Thousands of refugees are at risk of being left homeless by the termination of an EU-funded program providing cash assistance and temporary shelter to people granted asylum in Greece.
Appeals from aid groups have mounted, which fear that more than 2,000 men, women and children will face destitution if action is not taken.
“It’s extremely concerning that recognized refugees in Greece are being turned on to the streets amidst a global pandemic,” International Rescue Committee director of policy and advocacy in Europe Imogen Sudbery said. “Without necessary documentation, access to information, language skills or other essential means of becoming self-reliant they are at grave risk of becoming homeless and unemployed.”
Deprived of any safety net, families forced to leave organized accommodation have resorted in recent weeks to sleeping rough in parks and public squares.
Working contracts for hotels hosting recognized refugees under the EU-funded Filoxenia program first ended in December last year, with other hotels following suit in January and last month.
About 750 men, women and children are due to exit the temporary shelters in the coming days as the scheme finally wraps up, the committee said.
“What we’re seeing reflects the wholesale lack of national integration policy that, incredibly, is still a problem so many years after this crisis began,” said Lefteris Papagiannakis, who focuses on refugee issues at non-governmental organization Solidarity Now. “They’re images we’ve seen before, and will see again, unless real efforts are made to include these people in our society.”
Integration of the estimated 80,000 refugees in Greece is now regarded as the single biggest challenge for a country long on the frontline of migrant flows from Asia, Africa and the Middle East.
Since assuming power in July 2019, the Greek government has focused on accelerating asylum claims and relieving overcrowded camps on frontline Aegean islands by transferring successful asylum applicants to the mainland.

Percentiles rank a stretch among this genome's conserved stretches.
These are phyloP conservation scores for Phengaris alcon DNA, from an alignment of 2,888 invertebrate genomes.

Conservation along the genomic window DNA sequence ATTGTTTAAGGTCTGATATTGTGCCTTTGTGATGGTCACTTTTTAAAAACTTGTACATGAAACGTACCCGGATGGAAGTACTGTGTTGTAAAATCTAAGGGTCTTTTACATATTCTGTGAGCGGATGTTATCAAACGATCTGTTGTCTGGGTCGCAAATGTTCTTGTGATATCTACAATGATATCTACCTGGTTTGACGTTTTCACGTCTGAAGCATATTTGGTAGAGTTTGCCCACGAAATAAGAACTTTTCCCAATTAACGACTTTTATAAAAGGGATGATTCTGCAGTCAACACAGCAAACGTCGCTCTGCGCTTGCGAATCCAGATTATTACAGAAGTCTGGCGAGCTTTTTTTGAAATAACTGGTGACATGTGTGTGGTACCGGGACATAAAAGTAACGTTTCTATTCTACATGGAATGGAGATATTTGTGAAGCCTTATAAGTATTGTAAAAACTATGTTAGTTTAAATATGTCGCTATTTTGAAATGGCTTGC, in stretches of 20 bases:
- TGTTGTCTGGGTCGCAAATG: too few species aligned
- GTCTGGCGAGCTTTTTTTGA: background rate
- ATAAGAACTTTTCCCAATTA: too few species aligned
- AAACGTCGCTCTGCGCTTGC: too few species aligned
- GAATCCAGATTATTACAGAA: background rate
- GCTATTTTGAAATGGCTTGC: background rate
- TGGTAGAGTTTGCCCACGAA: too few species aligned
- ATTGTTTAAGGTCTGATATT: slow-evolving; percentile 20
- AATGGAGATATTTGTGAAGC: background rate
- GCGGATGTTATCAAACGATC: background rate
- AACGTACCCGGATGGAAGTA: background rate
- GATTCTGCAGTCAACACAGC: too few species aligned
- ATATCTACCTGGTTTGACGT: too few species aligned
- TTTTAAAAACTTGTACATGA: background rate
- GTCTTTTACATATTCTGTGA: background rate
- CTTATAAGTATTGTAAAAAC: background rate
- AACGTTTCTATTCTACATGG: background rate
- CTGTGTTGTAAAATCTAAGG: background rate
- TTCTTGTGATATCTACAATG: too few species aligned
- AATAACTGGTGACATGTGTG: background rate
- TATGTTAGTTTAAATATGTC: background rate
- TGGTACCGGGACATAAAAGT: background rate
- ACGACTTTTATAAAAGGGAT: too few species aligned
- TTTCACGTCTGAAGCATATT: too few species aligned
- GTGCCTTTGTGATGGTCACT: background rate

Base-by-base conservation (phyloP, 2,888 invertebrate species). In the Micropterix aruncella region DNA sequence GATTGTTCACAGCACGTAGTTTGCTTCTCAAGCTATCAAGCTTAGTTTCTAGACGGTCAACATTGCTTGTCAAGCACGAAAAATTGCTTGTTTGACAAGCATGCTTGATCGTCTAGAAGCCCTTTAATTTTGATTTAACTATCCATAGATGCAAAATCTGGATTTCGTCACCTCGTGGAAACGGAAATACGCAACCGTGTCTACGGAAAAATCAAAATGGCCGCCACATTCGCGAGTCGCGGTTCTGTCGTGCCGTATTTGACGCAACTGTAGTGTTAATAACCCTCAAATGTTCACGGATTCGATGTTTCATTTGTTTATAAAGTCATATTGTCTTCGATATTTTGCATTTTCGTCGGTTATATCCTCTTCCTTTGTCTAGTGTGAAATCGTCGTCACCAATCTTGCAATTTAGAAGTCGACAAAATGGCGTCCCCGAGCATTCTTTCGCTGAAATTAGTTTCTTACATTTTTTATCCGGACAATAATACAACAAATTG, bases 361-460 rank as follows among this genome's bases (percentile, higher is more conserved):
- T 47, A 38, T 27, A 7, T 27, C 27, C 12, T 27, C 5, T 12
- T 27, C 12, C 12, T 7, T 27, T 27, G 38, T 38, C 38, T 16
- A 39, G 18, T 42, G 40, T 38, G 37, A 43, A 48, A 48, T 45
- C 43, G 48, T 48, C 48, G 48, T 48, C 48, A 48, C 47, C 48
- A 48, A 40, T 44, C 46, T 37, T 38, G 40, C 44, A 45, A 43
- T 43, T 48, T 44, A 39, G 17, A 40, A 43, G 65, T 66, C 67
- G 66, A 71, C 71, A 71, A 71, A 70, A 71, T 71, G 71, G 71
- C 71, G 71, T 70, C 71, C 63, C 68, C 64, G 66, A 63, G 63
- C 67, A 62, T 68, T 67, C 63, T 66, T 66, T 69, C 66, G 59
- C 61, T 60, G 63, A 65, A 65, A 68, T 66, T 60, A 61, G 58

Under a law passed aimed at freeing up space in island reception centres, recognized refugees have only a month to make the transition from organized accommodation to being self-sufficient in non-assisted living facilities.
The UN High Commissioner for Refugees has expressed repeated concerns over assistance ending prematurely.
Access to employment and social welfare schemes is often blighted by the hurdles faced in securing things as simple as a tax number or bank account — obstacles heightened by the COVID-19 pandemic.
In theory, recognized refugees can travel to other parts of Europe, but under EU law, they can remain in another member state for only three months before running the risk of being sent back to Greece.
Greek Prime Minister Kyriakos Mitsotakis’ administration said that it would unveil a national integration strategy imminently.
Asked to comment on the risks posed by the closure of hotels for the refugees, Greek Ministry of Migration senior official Manos Logothetis said that Athens was acting according to plan.
“The Filoxenia program was always going to be phased out,” he said. “We have been given the thumbs up and congratulated by the EU for not only doing it, but doing it on time.”
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